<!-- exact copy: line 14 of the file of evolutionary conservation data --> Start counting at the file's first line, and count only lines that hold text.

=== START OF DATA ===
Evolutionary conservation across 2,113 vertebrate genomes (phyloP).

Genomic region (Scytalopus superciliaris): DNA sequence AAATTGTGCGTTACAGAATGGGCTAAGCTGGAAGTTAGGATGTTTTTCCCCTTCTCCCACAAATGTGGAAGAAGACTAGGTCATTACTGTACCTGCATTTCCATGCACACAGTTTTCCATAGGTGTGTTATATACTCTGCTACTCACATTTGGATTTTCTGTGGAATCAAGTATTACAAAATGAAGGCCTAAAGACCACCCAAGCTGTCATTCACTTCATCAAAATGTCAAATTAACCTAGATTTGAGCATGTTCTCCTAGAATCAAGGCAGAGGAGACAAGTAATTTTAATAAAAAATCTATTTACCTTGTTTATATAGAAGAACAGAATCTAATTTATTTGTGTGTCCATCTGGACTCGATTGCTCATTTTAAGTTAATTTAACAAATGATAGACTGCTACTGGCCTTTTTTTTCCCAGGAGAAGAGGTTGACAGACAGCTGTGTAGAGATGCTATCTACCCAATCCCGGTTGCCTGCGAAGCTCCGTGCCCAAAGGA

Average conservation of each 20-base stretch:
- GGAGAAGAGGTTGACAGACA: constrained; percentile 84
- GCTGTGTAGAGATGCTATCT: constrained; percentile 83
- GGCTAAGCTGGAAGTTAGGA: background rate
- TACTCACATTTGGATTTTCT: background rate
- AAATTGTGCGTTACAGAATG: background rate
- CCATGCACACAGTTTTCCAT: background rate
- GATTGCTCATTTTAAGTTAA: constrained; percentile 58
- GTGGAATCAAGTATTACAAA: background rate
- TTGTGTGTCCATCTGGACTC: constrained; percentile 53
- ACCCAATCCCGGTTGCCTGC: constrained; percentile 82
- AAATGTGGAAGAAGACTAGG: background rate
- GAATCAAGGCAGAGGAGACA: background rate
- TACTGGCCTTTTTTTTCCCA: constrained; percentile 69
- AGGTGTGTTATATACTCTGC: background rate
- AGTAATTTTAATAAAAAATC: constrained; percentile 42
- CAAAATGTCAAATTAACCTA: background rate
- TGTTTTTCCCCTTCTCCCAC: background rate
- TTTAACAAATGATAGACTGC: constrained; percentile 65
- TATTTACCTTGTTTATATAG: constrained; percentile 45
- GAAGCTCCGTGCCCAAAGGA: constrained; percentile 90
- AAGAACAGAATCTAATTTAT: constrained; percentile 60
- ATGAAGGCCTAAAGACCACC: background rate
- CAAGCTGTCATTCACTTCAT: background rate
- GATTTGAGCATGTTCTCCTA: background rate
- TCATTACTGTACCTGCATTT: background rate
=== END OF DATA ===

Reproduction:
- AAATGTGGAAGAAGACTAGG: background rate